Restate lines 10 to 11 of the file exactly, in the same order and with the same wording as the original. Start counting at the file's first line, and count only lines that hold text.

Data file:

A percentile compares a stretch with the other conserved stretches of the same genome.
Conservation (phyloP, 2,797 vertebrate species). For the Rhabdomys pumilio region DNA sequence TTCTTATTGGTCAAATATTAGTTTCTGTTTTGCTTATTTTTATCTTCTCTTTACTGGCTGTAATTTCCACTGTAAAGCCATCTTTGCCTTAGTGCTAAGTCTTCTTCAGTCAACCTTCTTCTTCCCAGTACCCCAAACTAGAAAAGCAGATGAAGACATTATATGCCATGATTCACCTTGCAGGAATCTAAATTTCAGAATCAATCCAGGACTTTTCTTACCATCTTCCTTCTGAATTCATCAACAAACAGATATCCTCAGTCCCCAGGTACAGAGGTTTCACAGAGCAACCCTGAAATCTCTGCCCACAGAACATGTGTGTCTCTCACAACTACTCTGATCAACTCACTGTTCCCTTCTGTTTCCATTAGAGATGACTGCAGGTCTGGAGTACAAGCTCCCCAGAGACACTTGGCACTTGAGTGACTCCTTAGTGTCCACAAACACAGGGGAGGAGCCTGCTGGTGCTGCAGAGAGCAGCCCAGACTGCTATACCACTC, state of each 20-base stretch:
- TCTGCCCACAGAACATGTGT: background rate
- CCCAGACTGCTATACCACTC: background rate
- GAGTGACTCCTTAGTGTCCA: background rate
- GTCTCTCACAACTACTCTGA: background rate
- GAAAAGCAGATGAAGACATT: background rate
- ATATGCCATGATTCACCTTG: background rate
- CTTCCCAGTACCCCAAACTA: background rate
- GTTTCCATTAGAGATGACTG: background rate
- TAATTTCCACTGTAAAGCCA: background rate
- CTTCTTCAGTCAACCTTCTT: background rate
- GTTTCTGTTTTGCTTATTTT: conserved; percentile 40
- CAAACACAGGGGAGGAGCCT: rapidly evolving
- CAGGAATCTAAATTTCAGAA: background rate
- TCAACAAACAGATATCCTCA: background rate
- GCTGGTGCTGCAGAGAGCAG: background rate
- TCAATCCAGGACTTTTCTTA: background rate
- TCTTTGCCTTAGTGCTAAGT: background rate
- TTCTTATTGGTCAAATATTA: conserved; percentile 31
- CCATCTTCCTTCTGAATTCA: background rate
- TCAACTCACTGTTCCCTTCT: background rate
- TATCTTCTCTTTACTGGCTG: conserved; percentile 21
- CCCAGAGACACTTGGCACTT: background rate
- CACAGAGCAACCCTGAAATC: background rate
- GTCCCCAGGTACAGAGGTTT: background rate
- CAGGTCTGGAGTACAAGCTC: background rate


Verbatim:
- GTTTCCATTAGAGATGACTG: background rate
- TAATTTCCACTGTAAAGCCA: background rate